After signing their contract with Bad Boy, they began working on the album six months later. Creating some of the songs while in high school, their unsuspecting maturity was the base of their debut album’s energy. Blessed with the chance to give input on who they wanted to work with, former member Daron Jones had a significant influence on their signature sound as he co-produced a quarter of the album. Other collaborators, including Tim & Bob, Al B. Sure and Stevie J., are integral players in their essential debut.
Twenty-five years later, 112, now a duo, acknowledges their contribution to R&B. When it comes to the discussion of the marriage of hip-hop and R&B, they are undoubtedly to be inserted in the conversation.
“We feel like this album was pretty much the genesis of what is considered now R&B music,” Mike declares. “We took a chance on ourselves. We listened to Puff and he basically told us that this was going to be what R&B music is going to be 25 years later. We feel like without that. I don’t think R&B would be as prevalent. I don’t think it would be as worldwide as it is now. I’m not saying 112 was the only reason why R&B is where it is right now, but we definitely contributed to the sound that is R&B music right now.”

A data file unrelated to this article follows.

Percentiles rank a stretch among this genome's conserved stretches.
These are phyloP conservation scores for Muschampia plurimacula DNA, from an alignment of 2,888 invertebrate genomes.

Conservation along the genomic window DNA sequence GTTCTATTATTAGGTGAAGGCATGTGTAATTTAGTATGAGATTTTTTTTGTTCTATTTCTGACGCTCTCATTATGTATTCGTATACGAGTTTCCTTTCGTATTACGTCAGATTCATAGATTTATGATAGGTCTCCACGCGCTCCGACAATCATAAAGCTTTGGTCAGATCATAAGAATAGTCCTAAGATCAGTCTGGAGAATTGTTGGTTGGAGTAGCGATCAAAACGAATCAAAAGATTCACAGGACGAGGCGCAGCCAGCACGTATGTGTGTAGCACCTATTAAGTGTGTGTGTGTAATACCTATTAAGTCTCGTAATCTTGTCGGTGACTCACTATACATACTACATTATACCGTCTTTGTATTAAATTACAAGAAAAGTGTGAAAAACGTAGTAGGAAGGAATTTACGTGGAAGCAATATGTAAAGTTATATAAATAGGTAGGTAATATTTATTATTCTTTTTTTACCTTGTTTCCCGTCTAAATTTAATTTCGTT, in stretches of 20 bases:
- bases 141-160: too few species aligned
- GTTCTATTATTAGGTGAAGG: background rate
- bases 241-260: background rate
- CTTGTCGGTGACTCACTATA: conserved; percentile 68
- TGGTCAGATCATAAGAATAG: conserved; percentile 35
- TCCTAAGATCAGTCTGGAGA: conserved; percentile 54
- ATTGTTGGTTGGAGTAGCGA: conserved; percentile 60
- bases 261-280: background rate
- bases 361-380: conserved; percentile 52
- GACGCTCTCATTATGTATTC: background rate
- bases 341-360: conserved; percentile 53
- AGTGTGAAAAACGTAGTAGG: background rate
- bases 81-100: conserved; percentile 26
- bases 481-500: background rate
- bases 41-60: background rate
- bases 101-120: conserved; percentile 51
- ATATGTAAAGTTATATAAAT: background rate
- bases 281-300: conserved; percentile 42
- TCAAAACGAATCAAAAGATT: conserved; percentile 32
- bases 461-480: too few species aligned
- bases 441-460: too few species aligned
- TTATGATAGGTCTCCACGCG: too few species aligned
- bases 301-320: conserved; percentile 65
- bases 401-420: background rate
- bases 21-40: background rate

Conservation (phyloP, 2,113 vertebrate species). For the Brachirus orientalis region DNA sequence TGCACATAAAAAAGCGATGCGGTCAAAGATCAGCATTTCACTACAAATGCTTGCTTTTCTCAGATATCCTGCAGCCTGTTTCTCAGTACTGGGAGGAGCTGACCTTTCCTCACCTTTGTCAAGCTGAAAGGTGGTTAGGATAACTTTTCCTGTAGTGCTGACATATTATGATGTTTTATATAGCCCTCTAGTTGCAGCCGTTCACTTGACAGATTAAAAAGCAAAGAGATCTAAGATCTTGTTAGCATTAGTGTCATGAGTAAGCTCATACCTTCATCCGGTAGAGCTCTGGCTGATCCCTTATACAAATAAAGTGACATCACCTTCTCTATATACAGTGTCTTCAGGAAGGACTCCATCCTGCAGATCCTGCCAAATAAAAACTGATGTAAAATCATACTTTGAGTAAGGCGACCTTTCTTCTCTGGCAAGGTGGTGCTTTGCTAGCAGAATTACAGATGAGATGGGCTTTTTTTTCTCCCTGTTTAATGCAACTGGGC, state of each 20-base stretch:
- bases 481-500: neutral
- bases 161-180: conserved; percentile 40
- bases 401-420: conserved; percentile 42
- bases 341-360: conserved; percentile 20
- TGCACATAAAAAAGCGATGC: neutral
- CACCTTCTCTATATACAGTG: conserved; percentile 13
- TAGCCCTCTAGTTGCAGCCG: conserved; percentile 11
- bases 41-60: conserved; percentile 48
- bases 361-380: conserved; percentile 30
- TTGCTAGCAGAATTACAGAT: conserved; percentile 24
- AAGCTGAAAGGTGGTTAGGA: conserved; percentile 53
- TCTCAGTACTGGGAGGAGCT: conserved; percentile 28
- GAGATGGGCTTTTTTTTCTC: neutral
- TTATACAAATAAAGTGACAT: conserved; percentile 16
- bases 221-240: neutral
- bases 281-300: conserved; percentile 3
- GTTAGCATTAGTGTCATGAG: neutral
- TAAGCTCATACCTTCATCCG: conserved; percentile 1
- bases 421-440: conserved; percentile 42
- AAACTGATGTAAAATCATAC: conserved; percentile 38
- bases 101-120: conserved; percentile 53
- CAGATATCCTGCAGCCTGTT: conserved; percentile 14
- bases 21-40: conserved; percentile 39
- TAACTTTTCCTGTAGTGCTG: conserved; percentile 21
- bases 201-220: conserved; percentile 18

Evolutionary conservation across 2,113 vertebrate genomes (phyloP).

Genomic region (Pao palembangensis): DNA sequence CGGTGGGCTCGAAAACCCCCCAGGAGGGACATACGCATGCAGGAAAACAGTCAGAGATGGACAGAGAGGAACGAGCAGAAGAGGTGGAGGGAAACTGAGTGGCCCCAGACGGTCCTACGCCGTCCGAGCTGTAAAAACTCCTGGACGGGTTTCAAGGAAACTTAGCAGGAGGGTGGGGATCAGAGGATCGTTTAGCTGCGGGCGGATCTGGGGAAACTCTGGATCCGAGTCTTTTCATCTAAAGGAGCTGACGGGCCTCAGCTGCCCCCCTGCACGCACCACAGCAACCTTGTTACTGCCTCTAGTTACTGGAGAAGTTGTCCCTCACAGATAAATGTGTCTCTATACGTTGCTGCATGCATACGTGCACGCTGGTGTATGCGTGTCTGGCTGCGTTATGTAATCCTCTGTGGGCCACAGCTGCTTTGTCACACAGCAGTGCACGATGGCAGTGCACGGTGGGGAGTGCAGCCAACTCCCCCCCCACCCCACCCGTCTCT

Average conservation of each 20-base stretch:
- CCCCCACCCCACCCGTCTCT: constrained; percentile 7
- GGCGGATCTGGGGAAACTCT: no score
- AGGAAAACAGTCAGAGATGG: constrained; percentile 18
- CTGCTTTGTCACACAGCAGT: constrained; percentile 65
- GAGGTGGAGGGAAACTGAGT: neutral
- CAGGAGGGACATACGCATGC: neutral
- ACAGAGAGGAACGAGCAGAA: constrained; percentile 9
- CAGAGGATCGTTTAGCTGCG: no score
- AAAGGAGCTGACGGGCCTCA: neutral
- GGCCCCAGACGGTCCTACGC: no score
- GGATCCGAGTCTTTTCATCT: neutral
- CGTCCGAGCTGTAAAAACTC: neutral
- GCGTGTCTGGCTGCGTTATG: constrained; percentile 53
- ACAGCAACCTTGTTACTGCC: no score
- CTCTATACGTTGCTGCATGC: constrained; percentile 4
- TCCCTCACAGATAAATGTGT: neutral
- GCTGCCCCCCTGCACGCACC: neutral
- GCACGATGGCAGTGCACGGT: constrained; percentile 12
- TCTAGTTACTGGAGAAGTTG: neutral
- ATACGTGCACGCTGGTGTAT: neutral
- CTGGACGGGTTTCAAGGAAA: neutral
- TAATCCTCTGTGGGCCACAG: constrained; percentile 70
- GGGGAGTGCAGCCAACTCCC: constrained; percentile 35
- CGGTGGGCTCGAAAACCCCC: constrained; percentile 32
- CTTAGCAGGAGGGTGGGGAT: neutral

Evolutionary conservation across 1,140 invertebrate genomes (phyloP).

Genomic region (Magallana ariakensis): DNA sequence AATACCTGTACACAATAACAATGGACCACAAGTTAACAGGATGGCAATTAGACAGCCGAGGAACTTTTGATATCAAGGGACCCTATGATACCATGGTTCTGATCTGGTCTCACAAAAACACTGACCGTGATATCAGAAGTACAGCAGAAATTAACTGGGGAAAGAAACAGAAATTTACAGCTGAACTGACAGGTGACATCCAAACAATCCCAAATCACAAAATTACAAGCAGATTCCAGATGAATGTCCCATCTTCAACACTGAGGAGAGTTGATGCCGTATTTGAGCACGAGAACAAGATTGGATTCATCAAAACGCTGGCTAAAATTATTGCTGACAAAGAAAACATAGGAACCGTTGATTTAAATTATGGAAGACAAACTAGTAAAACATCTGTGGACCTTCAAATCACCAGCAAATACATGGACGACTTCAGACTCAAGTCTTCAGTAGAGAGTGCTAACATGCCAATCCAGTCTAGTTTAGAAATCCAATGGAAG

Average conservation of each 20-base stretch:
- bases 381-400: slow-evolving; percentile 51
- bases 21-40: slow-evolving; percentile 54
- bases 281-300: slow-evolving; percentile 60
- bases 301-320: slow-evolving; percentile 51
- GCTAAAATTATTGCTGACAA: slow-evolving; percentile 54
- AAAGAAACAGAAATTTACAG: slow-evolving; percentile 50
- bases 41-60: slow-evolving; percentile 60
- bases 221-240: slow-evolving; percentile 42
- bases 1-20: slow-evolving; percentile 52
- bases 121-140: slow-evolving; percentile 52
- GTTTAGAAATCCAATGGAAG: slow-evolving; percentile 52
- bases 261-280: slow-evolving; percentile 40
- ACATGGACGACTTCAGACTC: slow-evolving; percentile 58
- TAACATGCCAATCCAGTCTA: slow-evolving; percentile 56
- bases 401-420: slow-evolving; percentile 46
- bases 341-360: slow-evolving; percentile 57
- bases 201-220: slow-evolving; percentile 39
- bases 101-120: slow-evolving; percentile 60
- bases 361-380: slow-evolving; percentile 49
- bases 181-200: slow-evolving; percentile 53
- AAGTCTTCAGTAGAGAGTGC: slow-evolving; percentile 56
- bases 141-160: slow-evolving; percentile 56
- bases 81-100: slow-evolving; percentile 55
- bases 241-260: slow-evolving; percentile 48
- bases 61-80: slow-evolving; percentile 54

“There are so many gems in that first album,” Slim concludes. “If you’re interested in backgrounds. If you want to hear chords and how you can push things to extraordinary levels and stuff like that, that’s what 112 stood for. If you’re a vocal enthusiast, do runs and you’re in certain fields, [know that] you can intertwine all different fields. A vocalist like myself and a very soulful artist like Mike can exist in the same situation. Don’t let nobody tell you you can’t. All of us had different fields. We all came from different vortexes, different dimensions to come together to make this one big solar system. If you’re interested in those things and just a true art form of music? Press play.”
Listen to 112 below.